How to Relieve the Burning from Pepper Spray
If you are asking the question, "How to relieve the burning from pepper spray?", chances are you've done something wrong to deserve being sprayed. However, there are plenty of cases every day where someone is in the wrong place at the wrong time or, even worse (actually, more embarrassing), have accidentally sprayed themselves while handling pepper spray.
This article will provide some background on what pepper spray is, what effects it has and why, and the best way to relieve the burning from pepper spray.
What is Pepper Spray?
Oleoresin capsicum - with a main ingredient, capsaicin, is a derivative of cayenne pepper - is more commonly known as pepper spray. It is used in bear and dog repellents, personal defense sprays, and by most law enforcement agencies. It's the same chemical that makes chili peppers hot, but in a more concentrated and intense form.
To give you an idea of pepper spray's potency, the Scoville scale (using Scoville heat units, SHUs) scores the "heat" of peppers. Using the Scoville scale:
- Standard bell pepper = 0 SHU
- Jalapeno pepper = 2,500 - 5,000 SHU
- Law enforcement pepper spray = 500,000 - 2,000,000 SHU
Effects of Pepper Spray?
Pepper spray is so effective in its many uses because it impacts animals and people in several ways - eyes, skin, nose, and mouth. The capsaicin in the spray is believed to cause neurogenic inflammation in peripheral sensory nerves. As you can see, the effects involve extreme discomfort with the common impact being a burning sensation.
Eyes - burning, stinging, redness, and temporary blindness.
Skin - burning pain, redness, and sometimes blistering.
Nose, breathing - burning sensation in nose and throat, uncontrollable sneezing, coughing (people with asthma may experience stronger symptoms).
Mouth, ingesting - burning/stinging feeling in mouth, often followed by nausea and vomiting.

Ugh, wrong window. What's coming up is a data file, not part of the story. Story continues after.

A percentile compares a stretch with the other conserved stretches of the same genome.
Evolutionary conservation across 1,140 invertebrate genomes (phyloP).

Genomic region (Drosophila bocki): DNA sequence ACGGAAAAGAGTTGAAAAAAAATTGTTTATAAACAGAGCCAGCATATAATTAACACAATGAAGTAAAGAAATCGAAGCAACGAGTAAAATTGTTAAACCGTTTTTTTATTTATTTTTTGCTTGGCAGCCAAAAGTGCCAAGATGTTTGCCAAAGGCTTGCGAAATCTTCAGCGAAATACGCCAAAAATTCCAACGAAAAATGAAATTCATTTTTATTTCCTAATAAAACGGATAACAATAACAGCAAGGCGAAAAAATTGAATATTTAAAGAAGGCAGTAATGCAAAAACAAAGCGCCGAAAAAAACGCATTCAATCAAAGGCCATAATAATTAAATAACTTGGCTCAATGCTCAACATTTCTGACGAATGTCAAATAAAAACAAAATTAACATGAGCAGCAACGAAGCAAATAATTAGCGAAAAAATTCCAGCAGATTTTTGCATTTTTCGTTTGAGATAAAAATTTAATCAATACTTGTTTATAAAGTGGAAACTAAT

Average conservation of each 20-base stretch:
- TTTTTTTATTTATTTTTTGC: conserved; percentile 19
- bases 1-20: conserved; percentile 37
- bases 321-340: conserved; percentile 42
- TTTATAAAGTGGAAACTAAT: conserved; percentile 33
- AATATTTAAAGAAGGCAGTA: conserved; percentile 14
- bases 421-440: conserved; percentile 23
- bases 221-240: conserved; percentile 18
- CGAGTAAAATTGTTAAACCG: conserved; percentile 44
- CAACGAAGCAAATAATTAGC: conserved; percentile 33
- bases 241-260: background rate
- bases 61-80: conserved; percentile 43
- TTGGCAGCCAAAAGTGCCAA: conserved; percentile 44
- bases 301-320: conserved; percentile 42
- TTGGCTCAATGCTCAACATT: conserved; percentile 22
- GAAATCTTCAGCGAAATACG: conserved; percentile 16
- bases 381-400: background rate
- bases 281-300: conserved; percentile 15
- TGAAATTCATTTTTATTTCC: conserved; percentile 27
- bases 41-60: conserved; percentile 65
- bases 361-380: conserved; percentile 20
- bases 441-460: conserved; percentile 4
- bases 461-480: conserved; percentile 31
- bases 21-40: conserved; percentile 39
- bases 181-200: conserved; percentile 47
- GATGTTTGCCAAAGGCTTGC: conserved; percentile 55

When asked to describe how exposure to pepper spray feels, in addition to the burning sensations, many people mention:
- shortness of breath
- difficulty breathing
- rashes, blisters, and burns on their skin
Plain and simple, being exposed to pepper spray is the most miserable experience many people experience in their life.
How to Relieve the Burning from Pepper Spray?
The most commonly used remedy proposed for pepper spray exposure is to flush your eyes for a minimum of 20 minutes with a generous amount of fresh, cool water.
Other remedies frequently mentioned for removing pepper spray are milk, antihistamines, baby shampoo, and antacids. However, none of them were found to be any more effective than water alone in a 2008 study. Generally, the effects of pepper spray will subside within 20 - 30 minutes.
A more effective remedy (direct from customer testimonials) to relieve the burning from pepper spray in the eyes, skin, nose, and mouth is 911 Relief first aid spray. 911 Relief is made from all natural ingredients, so it is safe to use on skin and around your eyes, nose, and mouth. The active ingredients in 911 Relief work by restoring your body's normal pH balance - reducing the inflammation, swelling, and pain triggered by the capsaicin in pepper spray.
If you find yourself suffering from the effects of pepper spray:
- Move to an area with fresh air, if possible.
- Immediately flush the effected areas, especially eyes, with fresh, cool water.
- Spray 911 Relief liberally on effected areas (avoid spraying 911 Relief directly into your eyes).
- Continue spraying 911 Relief on effected areas until pain and inflammation subside (approximately 5 - 10 minutes).
- Remove any clothing that may have been sprayed.
- Avoid rubbing the effected areas as the oils in pepper spray can easily be spread to other areas of your body.